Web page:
Quiet and Loud

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Who needs books when you have pillows

Who needs books when you have pillows

I was renovating my book area in my classroom. It’s small, no room for a chair. But that was OK. I wanted to make it cozy. I put a cushion along the wall with matching pillows. I pictured children sitting together or with an adult, leaning on the pillows or each other and looking at books in a quiet and peaceful setting. I knew this was a great way for children to bond with each other or with a teacher.
Within a few minutes, Nate picked up a pillow and threw it at Calvin. Soon they were both tossing pillows back and forth. Time to put away my intentions and observe the intentions of the children. I could become disappointed that I failed, or I could open my eyes and see that they are bonding. It might not be a book. It might not be quiet. But with each bop of a pillow, they are creating bonds that are the building blocks of friendship.
This was the only way I saw Nate express friendship. Nate and I had a good relationship, but he was not what I would call cuddly.
One day, Molly was wearing a red cape with a hood. Nate told her he was the Big Bad Wolf. She started to run and he chased her. My first instinct was to tell him that they can’t run in the classroom. It’s not really a rule. We use guidelines not rules and the guideline is “WE TAKE CARE OF EACH OTHER.” So I watched closer to see if they were taking care of each other.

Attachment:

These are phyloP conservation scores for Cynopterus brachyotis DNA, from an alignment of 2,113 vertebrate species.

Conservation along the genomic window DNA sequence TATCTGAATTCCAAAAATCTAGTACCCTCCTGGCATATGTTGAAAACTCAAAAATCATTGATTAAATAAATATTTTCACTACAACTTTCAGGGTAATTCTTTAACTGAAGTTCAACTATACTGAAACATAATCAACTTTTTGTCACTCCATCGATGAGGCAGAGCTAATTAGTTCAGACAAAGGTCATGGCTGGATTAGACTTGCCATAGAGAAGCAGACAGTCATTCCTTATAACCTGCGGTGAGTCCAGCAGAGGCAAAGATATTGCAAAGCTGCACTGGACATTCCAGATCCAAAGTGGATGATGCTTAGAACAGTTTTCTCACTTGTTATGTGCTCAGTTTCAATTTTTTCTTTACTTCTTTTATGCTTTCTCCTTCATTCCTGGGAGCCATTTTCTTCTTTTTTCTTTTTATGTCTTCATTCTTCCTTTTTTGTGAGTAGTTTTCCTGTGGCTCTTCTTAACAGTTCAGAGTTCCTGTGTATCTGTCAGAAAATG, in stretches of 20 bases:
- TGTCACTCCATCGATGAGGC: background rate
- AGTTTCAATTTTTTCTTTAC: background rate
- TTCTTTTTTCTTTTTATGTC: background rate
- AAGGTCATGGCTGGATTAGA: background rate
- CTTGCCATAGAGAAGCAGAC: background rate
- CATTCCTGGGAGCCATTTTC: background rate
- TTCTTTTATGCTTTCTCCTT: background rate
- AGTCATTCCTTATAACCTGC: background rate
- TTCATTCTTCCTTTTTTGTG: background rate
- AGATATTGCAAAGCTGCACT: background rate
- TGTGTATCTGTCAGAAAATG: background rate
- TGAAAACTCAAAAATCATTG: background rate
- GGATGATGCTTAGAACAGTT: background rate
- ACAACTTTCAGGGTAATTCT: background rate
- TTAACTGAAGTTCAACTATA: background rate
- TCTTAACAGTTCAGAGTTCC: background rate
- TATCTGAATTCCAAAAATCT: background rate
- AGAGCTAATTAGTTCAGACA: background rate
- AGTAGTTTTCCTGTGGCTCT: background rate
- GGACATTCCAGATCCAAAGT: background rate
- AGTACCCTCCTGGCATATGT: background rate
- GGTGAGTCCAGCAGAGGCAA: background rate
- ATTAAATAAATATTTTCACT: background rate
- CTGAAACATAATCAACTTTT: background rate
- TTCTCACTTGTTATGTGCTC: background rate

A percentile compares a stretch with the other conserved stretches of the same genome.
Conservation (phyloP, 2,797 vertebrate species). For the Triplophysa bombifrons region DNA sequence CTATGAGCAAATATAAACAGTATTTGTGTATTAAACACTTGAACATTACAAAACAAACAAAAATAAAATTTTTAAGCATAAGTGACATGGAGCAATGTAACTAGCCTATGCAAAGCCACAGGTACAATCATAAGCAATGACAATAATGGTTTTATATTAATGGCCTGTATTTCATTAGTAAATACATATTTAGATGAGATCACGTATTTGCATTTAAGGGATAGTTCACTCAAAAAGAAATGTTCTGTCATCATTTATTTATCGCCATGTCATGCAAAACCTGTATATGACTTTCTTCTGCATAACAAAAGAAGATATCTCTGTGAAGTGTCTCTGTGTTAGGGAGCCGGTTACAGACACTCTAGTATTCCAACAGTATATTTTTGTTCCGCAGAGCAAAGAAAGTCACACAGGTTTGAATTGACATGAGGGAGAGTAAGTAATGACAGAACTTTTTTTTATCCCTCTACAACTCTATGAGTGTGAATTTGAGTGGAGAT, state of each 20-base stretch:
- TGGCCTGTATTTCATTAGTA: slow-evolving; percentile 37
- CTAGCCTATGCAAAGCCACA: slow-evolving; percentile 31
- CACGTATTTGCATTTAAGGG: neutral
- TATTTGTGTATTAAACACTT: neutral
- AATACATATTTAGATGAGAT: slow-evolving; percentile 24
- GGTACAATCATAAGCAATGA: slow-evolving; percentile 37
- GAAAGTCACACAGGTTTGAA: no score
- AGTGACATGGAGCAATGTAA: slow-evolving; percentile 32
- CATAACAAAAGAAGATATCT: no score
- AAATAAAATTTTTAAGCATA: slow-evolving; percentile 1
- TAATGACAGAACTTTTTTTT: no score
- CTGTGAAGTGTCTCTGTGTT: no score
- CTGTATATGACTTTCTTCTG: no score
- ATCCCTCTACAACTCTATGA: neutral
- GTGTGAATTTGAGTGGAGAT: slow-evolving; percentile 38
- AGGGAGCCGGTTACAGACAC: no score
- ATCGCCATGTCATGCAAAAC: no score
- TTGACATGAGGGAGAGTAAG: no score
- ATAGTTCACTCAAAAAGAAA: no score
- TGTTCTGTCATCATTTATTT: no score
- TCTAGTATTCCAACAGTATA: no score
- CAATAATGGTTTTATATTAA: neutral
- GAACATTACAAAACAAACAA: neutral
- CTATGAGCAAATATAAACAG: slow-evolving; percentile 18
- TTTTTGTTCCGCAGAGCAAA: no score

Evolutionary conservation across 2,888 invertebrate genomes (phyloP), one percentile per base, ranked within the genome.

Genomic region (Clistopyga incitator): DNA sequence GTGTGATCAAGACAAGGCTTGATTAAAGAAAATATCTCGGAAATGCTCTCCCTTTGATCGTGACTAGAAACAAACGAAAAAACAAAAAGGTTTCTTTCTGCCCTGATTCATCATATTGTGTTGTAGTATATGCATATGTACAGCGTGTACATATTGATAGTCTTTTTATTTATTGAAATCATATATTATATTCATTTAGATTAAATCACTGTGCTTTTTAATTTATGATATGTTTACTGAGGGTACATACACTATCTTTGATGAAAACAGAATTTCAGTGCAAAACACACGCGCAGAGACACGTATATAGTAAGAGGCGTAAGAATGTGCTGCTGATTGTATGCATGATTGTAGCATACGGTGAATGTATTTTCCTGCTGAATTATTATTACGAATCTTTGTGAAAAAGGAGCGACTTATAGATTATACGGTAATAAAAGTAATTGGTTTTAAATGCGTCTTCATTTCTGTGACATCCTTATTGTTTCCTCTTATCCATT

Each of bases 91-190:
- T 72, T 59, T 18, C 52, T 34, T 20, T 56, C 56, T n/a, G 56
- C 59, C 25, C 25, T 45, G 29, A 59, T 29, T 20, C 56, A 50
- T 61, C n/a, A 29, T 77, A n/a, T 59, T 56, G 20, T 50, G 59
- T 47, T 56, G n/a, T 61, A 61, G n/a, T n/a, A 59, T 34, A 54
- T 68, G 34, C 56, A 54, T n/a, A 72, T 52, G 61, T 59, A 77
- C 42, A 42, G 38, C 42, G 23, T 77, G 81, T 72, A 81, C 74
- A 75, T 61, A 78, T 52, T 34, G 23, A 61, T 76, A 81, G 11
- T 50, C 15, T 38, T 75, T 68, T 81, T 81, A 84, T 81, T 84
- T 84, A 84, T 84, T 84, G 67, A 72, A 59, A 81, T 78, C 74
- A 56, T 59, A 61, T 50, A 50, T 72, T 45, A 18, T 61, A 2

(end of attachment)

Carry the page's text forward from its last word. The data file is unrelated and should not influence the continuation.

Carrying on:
The two were in control enough that they didn’t bump into chairs or tables. Then I noticed something even more impressive. If someone walked in the path they were using, Nate would change paths about ten feet before he reached that person (By this time Nate had run so far ahead in their circular path that Molly was now chasing him). He did it three different times so I know it wasn’t just a fluke.
They continued this game for about ten minutes and then Nate stopped at the book shelf. He grabbed Little Red Riding Hood (the book, not Molly) and breathlessly asked me to read to him. I leaned against the cushions in the book area and Nate rested his head on my arm while I read. We read three more books.
Nate and I did bond while sitting quietly, but he needed to play boisterously first. He didn’t have to choose between a quiet activity or a loud one. He needed both.

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